What makes one neuron different from another? How can we define different “types” of cells? Are cell types important?
In Parkinson’s disease some dopamine neurons seem to be more vulnerable to neurodegeneration. Furthermore, there is emerging evidence that different types of dopamine neuron may play different roles in encoding features such as reward and movement, suggesting that investigating cell-types might be key to advancing our understanding of these neurons.
The aim of this project is therefore to define different sub-populations of dopamine neuron. To achieve this, we will use retrograde tracing to identify groups of neurons projecting to different regions and then employ immunohistochemistry to identify combinations of protein-markers expressed by each sub-population.
The project will involve using viral (or other) tracers, immunohistochemistry, microscopy, and image analyses to quantify cells expressing different proteins.
How to apply:
MSc by Research (MScR) is a 1-year research degree that provides an intensive lab-based training and a preparation for PhD study. You will carry out your studies as part of your research group – like a PhD student does. Towards the end of the year, you write up a thesis on your research and are examined on this. This degree suits students wanting to gain maximum research experience in preparation for PhD applications.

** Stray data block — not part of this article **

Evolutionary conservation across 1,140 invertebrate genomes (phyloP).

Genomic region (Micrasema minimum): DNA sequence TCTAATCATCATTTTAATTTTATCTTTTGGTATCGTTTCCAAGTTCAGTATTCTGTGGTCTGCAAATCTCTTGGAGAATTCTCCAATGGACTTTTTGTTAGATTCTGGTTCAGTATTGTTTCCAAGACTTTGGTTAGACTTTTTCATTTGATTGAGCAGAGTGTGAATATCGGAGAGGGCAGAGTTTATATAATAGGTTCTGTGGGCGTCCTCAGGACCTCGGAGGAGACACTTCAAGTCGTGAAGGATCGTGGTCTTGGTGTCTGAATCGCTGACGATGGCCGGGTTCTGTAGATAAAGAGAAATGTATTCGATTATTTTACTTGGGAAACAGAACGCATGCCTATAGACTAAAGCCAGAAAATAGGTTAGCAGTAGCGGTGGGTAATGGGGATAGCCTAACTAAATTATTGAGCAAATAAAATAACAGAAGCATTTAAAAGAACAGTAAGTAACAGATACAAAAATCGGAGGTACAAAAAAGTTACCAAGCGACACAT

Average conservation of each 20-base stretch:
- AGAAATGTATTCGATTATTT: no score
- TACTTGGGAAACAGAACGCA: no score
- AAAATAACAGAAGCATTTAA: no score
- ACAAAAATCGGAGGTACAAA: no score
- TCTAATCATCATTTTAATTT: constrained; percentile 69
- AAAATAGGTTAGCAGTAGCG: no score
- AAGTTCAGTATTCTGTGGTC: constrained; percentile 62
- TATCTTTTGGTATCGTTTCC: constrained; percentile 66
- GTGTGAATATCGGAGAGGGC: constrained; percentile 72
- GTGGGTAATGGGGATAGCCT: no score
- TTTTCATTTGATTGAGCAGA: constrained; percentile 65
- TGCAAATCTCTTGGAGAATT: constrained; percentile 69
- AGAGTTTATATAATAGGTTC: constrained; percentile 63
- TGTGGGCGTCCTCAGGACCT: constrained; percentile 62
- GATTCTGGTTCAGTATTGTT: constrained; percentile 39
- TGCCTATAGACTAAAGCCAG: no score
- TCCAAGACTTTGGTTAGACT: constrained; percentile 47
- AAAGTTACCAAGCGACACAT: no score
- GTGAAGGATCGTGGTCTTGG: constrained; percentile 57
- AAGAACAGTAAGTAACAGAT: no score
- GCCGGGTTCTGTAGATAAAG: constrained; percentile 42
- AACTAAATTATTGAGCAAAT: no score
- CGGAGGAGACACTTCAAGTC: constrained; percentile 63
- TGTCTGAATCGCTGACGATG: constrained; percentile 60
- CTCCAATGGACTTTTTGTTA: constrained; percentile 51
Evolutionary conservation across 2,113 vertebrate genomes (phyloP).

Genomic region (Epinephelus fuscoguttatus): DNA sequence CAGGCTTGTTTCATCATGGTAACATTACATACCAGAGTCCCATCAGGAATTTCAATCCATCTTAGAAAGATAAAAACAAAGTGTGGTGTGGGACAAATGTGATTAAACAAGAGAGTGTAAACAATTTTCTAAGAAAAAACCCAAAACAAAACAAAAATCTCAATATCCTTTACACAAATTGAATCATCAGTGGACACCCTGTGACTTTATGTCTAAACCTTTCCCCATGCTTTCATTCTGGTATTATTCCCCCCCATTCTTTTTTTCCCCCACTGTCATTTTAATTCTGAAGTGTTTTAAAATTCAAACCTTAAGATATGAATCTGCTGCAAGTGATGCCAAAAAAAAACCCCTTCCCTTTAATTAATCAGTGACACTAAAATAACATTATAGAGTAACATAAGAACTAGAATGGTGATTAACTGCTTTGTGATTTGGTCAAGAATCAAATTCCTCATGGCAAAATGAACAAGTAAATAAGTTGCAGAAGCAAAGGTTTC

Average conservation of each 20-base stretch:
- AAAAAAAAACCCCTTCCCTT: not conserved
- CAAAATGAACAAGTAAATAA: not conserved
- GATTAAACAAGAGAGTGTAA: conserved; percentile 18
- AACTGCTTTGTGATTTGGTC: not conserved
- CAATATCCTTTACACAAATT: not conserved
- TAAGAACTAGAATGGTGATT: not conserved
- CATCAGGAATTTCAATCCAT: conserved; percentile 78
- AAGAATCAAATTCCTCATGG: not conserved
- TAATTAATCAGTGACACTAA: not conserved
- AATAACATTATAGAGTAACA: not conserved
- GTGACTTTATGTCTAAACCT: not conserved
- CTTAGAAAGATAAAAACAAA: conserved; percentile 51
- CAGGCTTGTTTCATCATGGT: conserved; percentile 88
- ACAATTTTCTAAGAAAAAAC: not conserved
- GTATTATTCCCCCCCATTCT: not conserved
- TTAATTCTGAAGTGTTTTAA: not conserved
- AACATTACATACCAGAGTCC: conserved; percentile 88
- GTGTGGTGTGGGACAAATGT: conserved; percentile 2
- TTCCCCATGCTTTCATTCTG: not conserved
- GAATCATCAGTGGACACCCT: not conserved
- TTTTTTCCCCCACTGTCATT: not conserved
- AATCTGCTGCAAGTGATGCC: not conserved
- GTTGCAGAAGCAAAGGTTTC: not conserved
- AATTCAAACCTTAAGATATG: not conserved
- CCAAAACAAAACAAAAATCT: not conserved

We are keen to recruit a diverse range of students and to ensure our research is open to all. We particularly welcome applications from groups traditionally under-represented in life sciences research. Please check the University webpages for the current tuition fee information. Most MScR projects also require a bench fee. This varies depending on the research and your project supervisor can tell you the bench fee for the project.
Please follow the link below and apply to the Faculty of Life Sciences, School of Physiology, Pharmacology and Neuroscience, selecting the programme "Physiology, Pharmacology and Neuroscience (MSc by Research)".
PhD Physiology, Pharmacology and Neuroscience | Study at Bristol | University of Bristol